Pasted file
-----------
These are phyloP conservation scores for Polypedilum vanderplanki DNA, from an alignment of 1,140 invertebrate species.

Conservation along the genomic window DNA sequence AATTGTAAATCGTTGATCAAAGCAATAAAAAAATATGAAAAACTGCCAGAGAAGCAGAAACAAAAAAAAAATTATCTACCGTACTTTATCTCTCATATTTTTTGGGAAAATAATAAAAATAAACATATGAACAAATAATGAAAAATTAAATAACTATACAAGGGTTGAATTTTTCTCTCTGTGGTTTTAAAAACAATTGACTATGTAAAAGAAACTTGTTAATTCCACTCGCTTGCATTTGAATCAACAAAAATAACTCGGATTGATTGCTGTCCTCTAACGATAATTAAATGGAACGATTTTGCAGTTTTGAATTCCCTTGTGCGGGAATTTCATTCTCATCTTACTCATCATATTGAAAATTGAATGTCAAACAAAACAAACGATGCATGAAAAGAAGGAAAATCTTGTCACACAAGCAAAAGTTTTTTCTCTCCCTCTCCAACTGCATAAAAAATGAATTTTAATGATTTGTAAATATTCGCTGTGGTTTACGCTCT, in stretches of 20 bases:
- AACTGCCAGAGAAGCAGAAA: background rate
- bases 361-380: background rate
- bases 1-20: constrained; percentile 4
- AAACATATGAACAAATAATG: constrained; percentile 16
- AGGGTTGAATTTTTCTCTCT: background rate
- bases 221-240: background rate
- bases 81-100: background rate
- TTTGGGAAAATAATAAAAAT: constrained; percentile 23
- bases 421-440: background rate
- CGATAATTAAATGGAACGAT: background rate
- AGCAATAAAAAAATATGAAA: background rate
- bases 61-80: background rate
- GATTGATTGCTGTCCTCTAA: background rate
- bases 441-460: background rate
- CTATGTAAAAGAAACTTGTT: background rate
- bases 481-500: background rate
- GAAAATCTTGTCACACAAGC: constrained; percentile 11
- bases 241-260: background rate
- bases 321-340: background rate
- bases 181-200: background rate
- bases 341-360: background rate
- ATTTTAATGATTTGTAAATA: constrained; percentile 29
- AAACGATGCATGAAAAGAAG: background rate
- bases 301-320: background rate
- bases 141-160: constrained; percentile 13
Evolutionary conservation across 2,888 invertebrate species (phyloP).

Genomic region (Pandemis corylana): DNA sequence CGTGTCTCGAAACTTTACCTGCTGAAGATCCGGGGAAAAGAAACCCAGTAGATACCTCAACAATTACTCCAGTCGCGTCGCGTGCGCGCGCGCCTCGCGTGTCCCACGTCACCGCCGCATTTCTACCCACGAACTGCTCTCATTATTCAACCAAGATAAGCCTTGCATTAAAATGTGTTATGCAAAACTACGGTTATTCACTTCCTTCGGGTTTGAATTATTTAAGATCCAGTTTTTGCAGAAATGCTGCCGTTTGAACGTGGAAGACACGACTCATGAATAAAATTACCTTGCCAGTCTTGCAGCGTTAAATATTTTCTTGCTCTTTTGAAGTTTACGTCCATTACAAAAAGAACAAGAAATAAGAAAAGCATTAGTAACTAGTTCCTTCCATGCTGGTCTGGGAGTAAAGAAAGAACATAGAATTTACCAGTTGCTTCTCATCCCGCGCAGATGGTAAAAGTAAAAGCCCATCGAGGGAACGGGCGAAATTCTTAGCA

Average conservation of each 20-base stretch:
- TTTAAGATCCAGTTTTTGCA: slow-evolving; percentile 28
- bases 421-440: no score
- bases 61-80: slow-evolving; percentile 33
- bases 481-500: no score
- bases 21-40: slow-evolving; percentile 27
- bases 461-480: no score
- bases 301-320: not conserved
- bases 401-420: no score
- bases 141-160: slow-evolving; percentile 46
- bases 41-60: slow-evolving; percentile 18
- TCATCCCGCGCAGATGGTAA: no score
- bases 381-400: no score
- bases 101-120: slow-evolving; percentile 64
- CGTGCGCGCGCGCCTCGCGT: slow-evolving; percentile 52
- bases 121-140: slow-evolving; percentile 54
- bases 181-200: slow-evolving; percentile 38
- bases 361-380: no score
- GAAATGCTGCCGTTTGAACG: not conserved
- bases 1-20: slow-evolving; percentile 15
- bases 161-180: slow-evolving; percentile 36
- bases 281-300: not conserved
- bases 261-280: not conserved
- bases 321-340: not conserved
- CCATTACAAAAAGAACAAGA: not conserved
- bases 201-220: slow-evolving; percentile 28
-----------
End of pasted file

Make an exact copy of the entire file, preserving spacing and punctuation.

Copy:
These are phyloP conservation scores for Polypedilum vanderplanki DNA, from an alignment of 1,140 invertebrate species.

Conservation along the genomic window DNA sequence AATTGTAAATCGTTGATCAAAGCAATAAAAAAATATGAAAAACTGCCAGAGAAGCAGAAACAAAAAAAAAATTATCTACCGTACTTTATCTCTCATATTTTTTGGGAAAATAATAAAAATAAACATATGAACAAATAATGAAAAATTAAATAACTATACAAGGGTTGAATTTTTCTCTCTGTGGTTTTAAAAACAATTGACTATGTAAAAGAAACTTGTTAATTCCACTCGCTTGCATTTGAATCAACAAAAATAACTCGGATTGATTGCTGTCCTCTAACGATAATTAAATGGAACGATTTTGCAGTTTTGAATTCCCTTGTGCGGGAATTTCATTCTCATCTTACTCATCATATTGAAAATTGAATGTCAAACAAAACAAACGATGCATGAAAAGAAGGAAAATCTTGTCACACAAGCAAAAGTTTTTTCTCTCCCTCTCCAACTGCATAAAAAATGAATTTTAATGATTTGTAAATATTCGCTGTGGTTTACGCTCT, in stretches of 20 bases:
- AACTGCCAGAGAAGCAGAAA: background rate
- bases 361-380: background rate
- bases 1-20: constrained; percentile 4
- AAACATATGAACAAATAATG: constrained; percentile 16
- AGGGTTGAATTTTTCTCTCT: background rate
- bases 221-240: background rate
- bases 81-100: background rate
- TTTGGGAAAATAATAAAAAT: constrained; percentile 23
- bases 421-440: background rate
- CGATAATTAAATGGAACGAT: background rate
- AGCAATAAAAAAATATGAAA: background rate
- bases 61-80: background rate
- GATTGATTGCTGTCCTCTAA: background rate
- bases 441-460: background rate
- CTATGTAAAAGAAACTTGTT: background rate
- bases 481-500: background rate
- GAAAATCTTGTCACACAAGC: constrained; percentile 11
- bases 241-260: background rate
- bases 321-340: background rate
- bases 181-200: background rate
- bases 341-360: background rate
- ATTTTAATGATTTGTAAATA: constrained; percentile 29
- AAACGATGCATGAAAAGAAG: background rate
- bases 301-320: background rate
- bases 141-160: constrained; percentile 13
Evolutionary conservation across 2,888 invertebrate species (phyloP).

Genomic region (Pandemis corylana): DNA sequence CGTGTCTCGAAACTTTACCTGCTGAAGATCCGGGGAAAAGAAACCCAGTAGATACCTCAACAATTACTCCAGTCGCGTCGCGTGCGCGCGCGCCTCGCGTGTCCCACGTCACCGCCGCATTTCTACCCACGAACTGCTCTCATTATTCAACCAAGATAAGCCTTGCATTAAAATGTGTTATGCAAAACTACGGTTATTCACTTCCTTCGGGTTTGAATTATTTAAGATCCAGTTTTTGCAGAAATGCTGCCGTTTGAACGTGGAAGACACGACTCATGAATAAAATTACCTTGCCAGTCTTGCAGCGTTAAATATTTTCTTGCTCTTTTGAAGTTTACGTCCATTACAAAAAGAACAAGAAATAAGAAAAGCATTAGTAACTAGTTCCTTCCATGCTGGTCTGGGAGTAAAGAAAGAACATAGAATTTACCAGTTGCTTCTCATCCCGCGCAGATGGTAAAAGTAAAAGCCCATCGAGGGAACGGGCGAAATTCTTAGCA

Average conservation of each 20-base stretch:
- TTTAAGATCCAGTTTTTGCA: slow-evolving; percentile 28
- bases 421-440: no score
- bases 61-80: slow-evolving; percentile 33
- bases 481-500: no score
- bases 21-40: slow-evolving; percentile 27
- bases 461-480: no score
- bases 301-320: not conserved
- bases 401-420: no score
- bases 141-160: slow-evolving; percentile 46
- bases 41-60: slow-evolving; percentile 18
- TCATCCCGCGCAGATGGTAA: no score
- bases 381-400: no score
- bases 101-120: slow-evolving; percentile 64
- CGTGCGCGCGCGCCTCGCGT: slow-evolving; percentile 52
- bases 121-140: slow-evolving; percentile 54
- bases 181-200: slow-evolving; percentile 38
- bases 361-380: no score
- GAAATGCTGCCGTTTGAACG: not conserved
- bases 1-20: slow-evolving; percentile 15
- bases 161-180: slow-evolving; percentile 36
- bases 281-300: not conserved
- bases 261-280: not conserved
- bases 321-340: not conserved
- CCATTACAAAAAGAACAAGA: not conserved
- bases 201-220: slow-evolving; percentile 28